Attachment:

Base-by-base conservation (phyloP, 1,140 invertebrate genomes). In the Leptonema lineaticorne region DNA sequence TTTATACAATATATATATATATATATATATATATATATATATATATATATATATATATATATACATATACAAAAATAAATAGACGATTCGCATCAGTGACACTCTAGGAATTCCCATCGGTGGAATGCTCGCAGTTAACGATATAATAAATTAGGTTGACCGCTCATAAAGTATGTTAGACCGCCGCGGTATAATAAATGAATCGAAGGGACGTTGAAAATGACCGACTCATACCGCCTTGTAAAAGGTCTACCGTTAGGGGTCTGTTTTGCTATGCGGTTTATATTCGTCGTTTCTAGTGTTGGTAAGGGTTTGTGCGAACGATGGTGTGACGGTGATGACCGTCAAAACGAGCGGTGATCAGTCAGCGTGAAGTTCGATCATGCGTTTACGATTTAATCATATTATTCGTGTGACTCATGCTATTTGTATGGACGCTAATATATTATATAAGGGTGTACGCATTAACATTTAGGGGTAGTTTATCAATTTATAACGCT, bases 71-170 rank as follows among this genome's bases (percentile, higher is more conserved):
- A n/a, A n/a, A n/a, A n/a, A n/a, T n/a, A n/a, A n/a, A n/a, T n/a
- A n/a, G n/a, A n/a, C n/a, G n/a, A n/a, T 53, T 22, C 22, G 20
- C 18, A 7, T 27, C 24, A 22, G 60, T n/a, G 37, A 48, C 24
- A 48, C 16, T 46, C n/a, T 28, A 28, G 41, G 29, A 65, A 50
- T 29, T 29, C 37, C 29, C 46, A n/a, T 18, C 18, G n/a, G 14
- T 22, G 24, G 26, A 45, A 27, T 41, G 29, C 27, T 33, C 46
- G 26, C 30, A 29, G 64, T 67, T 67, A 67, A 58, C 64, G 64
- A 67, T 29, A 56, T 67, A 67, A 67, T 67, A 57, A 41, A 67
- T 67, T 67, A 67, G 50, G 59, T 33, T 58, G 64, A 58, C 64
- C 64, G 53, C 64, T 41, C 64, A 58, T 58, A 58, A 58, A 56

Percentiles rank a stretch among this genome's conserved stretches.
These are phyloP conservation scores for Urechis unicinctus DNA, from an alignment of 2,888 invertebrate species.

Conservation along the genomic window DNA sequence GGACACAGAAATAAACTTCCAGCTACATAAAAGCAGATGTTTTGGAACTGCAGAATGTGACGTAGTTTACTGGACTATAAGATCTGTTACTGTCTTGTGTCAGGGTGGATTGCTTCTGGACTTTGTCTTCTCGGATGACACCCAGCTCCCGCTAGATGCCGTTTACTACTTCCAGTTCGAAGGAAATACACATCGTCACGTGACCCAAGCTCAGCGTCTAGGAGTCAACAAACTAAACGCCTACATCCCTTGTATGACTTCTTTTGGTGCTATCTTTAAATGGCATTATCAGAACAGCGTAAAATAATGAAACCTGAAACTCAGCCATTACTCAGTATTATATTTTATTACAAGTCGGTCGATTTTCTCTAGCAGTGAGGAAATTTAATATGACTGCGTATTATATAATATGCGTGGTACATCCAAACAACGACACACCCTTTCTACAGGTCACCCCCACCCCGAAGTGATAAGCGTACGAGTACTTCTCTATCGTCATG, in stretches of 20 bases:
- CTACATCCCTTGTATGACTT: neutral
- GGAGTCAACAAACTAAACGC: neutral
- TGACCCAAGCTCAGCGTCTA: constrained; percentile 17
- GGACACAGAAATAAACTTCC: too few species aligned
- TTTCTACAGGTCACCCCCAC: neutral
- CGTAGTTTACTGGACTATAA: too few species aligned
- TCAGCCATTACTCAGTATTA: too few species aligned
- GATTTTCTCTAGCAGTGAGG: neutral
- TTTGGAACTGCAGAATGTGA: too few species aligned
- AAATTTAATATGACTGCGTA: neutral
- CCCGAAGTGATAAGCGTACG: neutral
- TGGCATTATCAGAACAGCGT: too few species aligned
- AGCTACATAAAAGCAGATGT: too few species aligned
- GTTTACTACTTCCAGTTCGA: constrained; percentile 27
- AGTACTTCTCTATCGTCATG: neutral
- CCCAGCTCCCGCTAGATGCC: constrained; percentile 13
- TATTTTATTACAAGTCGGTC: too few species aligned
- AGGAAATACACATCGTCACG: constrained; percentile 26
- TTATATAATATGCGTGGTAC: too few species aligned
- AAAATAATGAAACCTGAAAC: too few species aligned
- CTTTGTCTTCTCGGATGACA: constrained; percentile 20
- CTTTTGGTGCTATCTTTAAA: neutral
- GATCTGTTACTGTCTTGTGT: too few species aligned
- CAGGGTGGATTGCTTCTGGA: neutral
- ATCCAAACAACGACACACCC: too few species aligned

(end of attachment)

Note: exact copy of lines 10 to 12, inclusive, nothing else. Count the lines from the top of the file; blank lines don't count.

- T 67, T 67, A 67, G 50, G 59, T 33, T 58, G 64, A 58, C 64
- C 64, G 53, C 64, T 41, C 64, A 58, T 58, A 58, A 58, A 56

Percentiles rank a stretch among this genome's conserved stretches.